Brain-Compatible Practices include problem solving, inquiry, creativity, choice, collaboration, active learning, making connections, addressing individual differences, diversifying strategies, positive emotional climate, self-assessment, interactive experiences, reflection, diversified assignments, and learner-centered instruction.Brain-compatible instruction also implies that the instructor has a knowledge of how the brain learns and credible strategies that build on that knowledge.  Therefore, lessons can be created that align with that knowledge.

Aligning your classroom practices with brain-compatible instruction can create a more energized classroom environment that engages students, thus improving attitude.  Struggle and discovery during the learning process can improve self-efficacy and empower students, creating attitude change. Below are three additional factors that affect student attitude in a way that can improve outcomes.

  1. Offer choices wherever possible. One reason that choice is so powerful is that it reduces anxiety, stress, and trauma effects.  Self-efficacy is the quality that differentiated long-term stress effects from temporary ones in a study of hurricane victims.  Choice is also highly motivating. One way to improve attitude and offer choice is a Homework Menu. Instead of one assignment for everyone, have a variety of options for working with the material and letting students choose. All of these won’t work with every assignment.  Of course, each item will need to be described. The grading rubric is “did this student work with this material sufficiently and in such a way as to create learning? If not, then they need to develop their product or choose another option.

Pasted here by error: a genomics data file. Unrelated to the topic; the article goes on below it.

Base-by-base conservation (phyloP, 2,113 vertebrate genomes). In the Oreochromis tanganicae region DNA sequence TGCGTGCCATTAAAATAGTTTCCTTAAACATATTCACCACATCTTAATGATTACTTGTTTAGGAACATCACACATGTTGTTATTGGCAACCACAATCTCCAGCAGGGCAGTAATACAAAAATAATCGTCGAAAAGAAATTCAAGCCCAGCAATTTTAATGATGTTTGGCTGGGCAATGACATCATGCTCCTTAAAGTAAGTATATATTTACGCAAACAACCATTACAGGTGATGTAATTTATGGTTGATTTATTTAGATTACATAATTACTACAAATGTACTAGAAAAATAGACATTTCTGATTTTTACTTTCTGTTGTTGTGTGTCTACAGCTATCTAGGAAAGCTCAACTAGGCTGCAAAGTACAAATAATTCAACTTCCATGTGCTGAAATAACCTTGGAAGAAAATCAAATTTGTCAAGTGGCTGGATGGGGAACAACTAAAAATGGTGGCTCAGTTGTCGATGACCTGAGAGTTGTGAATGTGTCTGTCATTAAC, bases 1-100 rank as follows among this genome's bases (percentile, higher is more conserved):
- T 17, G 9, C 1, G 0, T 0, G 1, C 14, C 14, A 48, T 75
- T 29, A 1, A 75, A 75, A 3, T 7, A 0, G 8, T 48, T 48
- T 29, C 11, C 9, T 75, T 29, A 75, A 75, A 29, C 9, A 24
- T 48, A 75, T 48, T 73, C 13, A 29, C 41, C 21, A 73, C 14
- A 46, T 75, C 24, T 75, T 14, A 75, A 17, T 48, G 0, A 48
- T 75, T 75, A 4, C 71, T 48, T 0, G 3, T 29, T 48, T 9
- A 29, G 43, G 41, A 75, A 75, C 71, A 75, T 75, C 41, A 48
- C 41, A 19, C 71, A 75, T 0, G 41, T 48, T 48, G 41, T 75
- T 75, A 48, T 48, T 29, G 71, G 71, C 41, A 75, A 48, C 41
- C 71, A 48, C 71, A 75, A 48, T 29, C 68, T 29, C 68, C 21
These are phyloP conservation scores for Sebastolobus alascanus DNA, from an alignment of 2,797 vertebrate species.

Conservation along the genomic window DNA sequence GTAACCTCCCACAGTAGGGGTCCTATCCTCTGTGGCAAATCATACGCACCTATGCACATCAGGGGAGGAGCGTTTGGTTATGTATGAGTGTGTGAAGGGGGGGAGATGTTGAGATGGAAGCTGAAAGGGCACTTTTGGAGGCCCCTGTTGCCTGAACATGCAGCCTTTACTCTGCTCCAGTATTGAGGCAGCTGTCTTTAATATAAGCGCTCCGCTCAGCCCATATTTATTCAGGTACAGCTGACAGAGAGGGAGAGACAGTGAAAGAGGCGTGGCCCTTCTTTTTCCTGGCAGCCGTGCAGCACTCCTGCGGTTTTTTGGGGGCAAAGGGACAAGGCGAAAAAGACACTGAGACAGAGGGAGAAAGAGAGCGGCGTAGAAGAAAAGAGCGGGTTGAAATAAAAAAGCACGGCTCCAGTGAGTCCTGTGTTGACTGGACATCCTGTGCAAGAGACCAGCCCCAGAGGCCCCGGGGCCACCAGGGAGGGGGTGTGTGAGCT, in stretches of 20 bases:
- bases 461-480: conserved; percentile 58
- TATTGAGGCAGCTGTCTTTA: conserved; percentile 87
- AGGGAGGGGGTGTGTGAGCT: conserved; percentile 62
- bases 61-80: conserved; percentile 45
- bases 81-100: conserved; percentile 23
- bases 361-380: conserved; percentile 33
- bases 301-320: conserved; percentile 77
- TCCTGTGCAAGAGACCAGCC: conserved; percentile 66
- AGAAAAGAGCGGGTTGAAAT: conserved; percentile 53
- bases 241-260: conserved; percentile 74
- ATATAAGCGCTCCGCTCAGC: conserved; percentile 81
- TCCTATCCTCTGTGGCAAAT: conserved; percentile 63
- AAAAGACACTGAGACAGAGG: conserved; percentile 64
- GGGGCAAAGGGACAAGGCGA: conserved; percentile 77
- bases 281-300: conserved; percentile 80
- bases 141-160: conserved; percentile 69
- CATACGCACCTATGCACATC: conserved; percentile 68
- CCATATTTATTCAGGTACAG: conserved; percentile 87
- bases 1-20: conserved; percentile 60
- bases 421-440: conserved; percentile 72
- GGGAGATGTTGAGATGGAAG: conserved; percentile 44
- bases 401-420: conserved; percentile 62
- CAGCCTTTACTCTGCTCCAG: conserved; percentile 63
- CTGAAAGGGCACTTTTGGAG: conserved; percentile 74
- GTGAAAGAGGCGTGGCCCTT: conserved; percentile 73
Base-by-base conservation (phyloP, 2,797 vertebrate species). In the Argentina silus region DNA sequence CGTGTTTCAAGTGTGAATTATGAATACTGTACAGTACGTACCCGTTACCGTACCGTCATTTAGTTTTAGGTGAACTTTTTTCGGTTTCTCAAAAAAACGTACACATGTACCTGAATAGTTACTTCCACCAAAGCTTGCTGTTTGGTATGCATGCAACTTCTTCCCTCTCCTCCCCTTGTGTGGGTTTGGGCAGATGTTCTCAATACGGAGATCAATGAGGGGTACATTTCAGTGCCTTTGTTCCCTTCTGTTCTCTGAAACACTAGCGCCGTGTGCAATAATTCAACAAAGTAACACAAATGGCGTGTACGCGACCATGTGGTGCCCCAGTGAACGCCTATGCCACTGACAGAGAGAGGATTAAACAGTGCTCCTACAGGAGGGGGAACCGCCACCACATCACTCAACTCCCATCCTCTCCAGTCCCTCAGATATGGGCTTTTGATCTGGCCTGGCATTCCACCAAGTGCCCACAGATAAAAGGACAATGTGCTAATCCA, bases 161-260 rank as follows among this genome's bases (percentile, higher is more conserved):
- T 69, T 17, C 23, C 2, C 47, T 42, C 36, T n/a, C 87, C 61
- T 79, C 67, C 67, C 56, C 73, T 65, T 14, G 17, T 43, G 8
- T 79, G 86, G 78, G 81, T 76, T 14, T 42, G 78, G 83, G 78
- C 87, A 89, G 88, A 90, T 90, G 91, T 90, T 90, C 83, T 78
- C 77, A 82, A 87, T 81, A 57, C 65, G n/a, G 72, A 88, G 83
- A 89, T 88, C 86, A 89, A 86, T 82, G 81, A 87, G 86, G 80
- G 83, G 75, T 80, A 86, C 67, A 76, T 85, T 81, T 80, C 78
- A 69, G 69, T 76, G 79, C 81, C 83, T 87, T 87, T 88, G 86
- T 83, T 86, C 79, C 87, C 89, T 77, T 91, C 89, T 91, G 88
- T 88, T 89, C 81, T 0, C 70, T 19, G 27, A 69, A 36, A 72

1. Activate the brain’s reward pathway. This pathway is also called the pleasure pathway, the survival pathway, the addiction pathway, and the motivation pathway. One method for activating this pathway and improving attitude is to make the material realistic.  Show students how it can apply to real life or in some way be meaningful. For example, reading literature might not seem practical but if you talk about how you can learn about your own character or others or learn life lessons, it becomes meaningful.  See or Multiple Pathways to the Student Brain.

  2. Reduce anxiety, stress, and trauma. These emotional states impair learning in many ways, most notably in decreasing activation in the frontal cortex, the center of learning and higher order thinking.  A trauma-sensitive classroom can improve attitude, learning, memory, and behavior. This is a keynote or half day workshop. See A DAY OF WELLNESS: REDUCING ANXIETY, STRESS, BURNOUT & TRAUMA. You can find additional information at

Creating a positive classroom environment doesn’t mean unstructured, out-of-control, or undisciplined.  It means that you bring your best attitude to class and are cognizant of the emotional state of your classroom.  Your classroom practices will encourage cooperation and include choice whenever possible. You present material in a way that engages students actively and demonstrate a growth mindset to student.  I am guessing that any educator taking the time to read this is already doing this, but reminders are great to help us keep this in the forefront when things get hectic.

with Dr. Janet Zadina
Copyright 2013 Janet Zadina, Ph.D. All rights reserved
Janet N. Zadina, Ph.D
Brain Research and Instruction

Science and Strategies
Janet N. Zadina, Ph.D
Brain Research and Instruction
Bridging Neuroscience and Education​